De La Torre A.,Institute Nacional Of Investigacion Y Tecnologia Agraria Y Alimentaria Cisa Inia |
Iglesias I.,Institute Nacional Of Investigacion Y Tecnologia Agraria Y Alimentaria Cisa Inia |
Carballo M.,Institute Nacional Of Investigacion Y Tecnologia Agraria Y Alimentaria Cisa Inia |
Ramirez P.,Institute Nacional Of Investigacion Y Tecnologia Agraria Y Alimentaria Cisa Inia |
Munoz M.J.,Institute Nacional Of Investigacion Y Tecnologia Agraria Y Alimentaria Cisa Inia
Science of the Total Environment | Year: 2012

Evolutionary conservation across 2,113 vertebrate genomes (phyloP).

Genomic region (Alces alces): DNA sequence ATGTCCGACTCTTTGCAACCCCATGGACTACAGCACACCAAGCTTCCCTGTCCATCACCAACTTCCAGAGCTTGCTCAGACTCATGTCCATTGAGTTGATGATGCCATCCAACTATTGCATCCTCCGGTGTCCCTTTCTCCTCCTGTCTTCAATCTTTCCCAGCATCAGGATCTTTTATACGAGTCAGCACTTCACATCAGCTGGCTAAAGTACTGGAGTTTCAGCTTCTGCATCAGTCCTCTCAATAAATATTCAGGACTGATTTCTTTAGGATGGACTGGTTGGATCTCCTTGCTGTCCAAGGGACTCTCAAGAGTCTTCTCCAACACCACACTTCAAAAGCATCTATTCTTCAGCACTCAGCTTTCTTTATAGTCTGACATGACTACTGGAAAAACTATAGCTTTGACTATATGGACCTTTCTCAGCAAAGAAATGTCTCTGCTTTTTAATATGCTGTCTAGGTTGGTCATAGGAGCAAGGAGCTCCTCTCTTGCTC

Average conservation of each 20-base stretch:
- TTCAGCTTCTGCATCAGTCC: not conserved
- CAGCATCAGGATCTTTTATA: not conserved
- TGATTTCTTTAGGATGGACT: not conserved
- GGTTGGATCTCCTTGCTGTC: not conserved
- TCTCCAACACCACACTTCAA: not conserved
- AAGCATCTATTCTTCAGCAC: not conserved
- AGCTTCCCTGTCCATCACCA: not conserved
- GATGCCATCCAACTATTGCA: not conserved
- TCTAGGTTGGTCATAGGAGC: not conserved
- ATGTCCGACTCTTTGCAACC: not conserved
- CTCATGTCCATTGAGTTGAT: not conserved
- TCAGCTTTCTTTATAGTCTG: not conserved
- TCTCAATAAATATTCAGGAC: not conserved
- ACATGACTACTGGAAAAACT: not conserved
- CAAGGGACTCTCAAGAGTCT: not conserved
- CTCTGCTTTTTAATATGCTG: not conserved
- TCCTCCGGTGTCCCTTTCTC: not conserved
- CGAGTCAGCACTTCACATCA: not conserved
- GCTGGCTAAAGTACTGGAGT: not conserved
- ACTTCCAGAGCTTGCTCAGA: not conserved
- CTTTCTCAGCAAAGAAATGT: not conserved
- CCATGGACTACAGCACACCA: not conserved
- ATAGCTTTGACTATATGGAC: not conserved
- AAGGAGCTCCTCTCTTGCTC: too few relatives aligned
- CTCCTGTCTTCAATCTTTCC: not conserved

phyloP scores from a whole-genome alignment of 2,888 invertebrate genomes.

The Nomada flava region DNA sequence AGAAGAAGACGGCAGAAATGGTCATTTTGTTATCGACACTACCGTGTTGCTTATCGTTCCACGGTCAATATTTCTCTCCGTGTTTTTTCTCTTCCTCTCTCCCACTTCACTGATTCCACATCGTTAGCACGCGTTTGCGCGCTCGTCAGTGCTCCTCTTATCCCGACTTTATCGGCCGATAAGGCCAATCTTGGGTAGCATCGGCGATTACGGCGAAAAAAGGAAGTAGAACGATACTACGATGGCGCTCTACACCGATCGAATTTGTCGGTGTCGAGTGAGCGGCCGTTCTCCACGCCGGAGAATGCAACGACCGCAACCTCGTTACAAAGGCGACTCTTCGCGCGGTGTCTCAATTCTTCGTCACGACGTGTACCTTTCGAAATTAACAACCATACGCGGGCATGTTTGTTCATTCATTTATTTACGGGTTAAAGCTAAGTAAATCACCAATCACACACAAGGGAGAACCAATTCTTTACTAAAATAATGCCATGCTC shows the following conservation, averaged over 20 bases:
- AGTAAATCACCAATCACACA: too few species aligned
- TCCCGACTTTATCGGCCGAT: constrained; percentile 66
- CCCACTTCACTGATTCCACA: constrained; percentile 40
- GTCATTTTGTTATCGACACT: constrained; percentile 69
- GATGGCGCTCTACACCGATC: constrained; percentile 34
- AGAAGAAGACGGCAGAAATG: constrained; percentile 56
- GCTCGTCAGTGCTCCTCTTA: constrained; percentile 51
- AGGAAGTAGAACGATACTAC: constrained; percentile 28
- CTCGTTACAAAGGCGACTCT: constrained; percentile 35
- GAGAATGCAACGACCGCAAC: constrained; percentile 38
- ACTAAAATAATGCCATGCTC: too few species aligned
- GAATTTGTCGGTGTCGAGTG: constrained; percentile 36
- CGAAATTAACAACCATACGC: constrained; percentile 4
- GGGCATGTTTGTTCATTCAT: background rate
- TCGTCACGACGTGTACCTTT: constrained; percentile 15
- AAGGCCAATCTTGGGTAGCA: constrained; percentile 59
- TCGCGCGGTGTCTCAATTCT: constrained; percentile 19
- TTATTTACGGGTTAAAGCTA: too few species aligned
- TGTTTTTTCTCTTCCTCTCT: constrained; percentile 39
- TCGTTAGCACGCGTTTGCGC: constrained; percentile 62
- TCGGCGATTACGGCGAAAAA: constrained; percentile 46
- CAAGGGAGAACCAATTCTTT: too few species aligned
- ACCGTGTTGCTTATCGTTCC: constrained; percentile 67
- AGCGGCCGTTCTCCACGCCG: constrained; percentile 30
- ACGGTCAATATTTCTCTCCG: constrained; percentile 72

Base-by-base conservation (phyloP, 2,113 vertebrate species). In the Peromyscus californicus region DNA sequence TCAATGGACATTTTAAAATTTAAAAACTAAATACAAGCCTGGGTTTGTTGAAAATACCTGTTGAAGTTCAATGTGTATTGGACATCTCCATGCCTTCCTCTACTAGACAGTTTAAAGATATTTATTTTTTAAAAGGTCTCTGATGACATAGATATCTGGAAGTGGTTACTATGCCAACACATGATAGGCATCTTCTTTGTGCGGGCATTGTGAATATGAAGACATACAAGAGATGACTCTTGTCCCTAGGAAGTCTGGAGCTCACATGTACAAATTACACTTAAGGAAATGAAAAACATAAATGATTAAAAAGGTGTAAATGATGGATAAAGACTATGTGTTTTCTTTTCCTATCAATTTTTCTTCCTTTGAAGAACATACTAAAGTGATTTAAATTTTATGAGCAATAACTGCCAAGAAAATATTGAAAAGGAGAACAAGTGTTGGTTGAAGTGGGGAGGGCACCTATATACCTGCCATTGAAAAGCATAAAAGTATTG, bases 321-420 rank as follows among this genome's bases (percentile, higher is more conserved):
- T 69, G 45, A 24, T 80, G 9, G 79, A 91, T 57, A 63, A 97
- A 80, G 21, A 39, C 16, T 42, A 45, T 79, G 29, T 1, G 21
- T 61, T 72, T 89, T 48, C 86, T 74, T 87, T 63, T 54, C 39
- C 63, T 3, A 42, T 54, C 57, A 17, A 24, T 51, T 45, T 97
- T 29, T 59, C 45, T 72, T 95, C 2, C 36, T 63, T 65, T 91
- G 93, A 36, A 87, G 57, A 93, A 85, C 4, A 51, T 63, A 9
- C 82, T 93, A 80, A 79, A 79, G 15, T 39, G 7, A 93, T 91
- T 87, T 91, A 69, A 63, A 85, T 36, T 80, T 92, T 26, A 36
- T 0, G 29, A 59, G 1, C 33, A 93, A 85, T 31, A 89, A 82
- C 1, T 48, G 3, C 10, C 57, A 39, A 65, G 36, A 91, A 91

Release of antibiotics into the environment through the agricultural reuse of animal manure is considered a cause of chronic environmental exposure that often leads to adverse ecotoxicological effects, as well as to the introduction of antibiotic-resistant bacteria into the environment.The vulnerability of soil to antibiotic contamination plays a major role in determining the extent of the contamination and the likelihood of the emergence of antibiotic resistance and the appearance of ecotoxicological effects. It depends on soil characteristics, which vary across Europe, and antibiotic characteristics, which vary across drug classes. Understanding how soil vulnerability varies geographically for different veterinary medicinal products would be very useful for resource allocation among surveillance programmes.This paper performs risk analysis of the EU region for 12 antimicrobials using a spatial assessment performed in four steps. First, antibiotic release was estimated based on livestock density. Then exposure was estimated based on antimicrobial soil contamination. Third, consequences were modelled based on soil uses. Finally, risk was estimated by combining release, exposure and consequences using spatial multicriteria decision analysis. A final risk value for soil vulnerability was calculated for each antibiotic studied and displayed in chloropletic maps (ArcGIS 9.3). Furthermore, the Getis-Ord Gi statistic was used to identify clusters of areas at high risk for antibiotic soil contamination. Enrofloxacin was the highest-risk antibiotic in the European Union, followed by tetracyclines, tylosin and sulfodiazine. The highest risk values were found in Belgium, Ireland, Netherlands, Switzerland, Denmark, Germany and the UK. The results suggest that this methodology can be used successfully for evaluating the contamination potential of antibiotics over large areas with limited input data. This work is a preliminary step towards prioritising the use of veterinary medicinal products (VMPs), orientating monitoring studies and antimicrobial surveillance programmes, and informing sustainable decision-making for interventions designed to mitigate the risk of VMPs. © 2011 Elsevier B.V.